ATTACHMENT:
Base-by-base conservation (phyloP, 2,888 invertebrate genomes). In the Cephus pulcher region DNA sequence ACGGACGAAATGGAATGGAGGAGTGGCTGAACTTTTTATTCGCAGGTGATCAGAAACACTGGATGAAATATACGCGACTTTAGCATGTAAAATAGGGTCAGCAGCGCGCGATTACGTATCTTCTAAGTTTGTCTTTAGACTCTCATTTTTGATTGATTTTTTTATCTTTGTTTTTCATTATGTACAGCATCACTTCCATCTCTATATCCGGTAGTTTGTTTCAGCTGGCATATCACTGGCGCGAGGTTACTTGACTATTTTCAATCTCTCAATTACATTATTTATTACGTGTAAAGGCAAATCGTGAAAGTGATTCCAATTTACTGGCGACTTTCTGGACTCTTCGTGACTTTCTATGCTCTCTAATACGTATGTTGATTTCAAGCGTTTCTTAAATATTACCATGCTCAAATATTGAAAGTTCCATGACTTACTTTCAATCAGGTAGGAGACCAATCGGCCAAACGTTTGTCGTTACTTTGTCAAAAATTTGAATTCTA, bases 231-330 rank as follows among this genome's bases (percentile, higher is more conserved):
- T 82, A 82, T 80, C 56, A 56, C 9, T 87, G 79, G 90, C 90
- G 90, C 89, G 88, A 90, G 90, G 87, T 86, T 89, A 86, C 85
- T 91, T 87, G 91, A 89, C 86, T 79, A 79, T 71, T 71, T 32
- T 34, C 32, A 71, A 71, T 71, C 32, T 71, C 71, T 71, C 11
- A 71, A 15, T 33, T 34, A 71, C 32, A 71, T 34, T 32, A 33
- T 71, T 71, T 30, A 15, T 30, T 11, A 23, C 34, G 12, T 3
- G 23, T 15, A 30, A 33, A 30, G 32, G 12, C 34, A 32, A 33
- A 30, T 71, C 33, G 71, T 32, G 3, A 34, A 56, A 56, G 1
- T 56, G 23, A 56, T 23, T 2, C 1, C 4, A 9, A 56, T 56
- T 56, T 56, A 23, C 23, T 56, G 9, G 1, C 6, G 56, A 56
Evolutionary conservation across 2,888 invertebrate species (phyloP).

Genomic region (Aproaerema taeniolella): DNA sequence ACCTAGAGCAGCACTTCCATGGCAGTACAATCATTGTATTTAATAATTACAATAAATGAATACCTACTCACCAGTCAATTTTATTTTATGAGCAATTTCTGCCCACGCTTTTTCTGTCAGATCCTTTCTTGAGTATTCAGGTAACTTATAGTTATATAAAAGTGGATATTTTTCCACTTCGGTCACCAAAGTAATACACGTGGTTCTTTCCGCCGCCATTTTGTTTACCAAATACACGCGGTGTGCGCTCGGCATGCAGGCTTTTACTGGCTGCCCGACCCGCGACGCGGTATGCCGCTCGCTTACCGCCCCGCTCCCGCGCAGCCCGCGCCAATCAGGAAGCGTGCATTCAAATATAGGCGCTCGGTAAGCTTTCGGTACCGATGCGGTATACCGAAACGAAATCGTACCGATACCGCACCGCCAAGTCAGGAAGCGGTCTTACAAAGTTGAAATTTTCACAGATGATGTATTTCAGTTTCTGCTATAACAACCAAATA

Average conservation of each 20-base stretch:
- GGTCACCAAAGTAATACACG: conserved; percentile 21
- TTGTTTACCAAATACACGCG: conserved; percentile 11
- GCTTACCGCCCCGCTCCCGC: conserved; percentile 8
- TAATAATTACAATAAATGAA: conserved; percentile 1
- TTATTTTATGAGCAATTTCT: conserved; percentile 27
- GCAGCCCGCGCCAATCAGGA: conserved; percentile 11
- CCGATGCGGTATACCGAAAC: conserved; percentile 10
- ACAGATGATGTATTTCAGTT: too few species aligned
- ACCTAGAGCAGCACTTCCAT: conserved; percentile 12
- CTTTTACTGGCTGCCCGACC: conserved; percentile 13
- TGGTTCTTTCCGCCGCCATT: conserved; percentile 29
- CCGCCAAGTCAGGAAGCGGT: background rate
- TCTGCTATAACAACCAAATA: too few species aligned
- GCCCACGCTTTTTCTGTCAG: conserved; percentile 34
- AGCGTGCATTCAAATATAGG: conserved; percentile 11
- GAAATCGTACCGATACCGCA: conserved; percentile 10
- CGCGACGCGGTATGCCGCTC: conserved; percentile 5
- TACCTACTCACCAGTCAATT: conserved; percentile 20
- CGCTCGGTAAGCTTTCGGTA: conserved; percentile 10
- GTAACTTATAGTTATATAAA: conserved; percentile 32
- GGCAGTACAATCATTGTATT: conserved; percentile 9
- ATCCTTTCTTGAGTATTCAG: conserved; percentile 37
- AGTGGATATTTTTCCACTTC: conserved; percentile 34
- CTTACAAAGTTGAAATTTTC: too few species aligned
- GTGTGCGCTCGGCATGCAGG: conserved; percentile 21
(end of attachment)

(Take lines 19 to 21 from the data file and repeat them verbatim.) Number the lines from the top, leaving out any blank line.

- TTATTTTATGAGCAATTTCT: conserved; percentile 27
- GCAGCCCGCGCCAATCAGGA: conserved; percentile 11
- CCGATGCGGTATACCGAAAC: conserved; percentile 10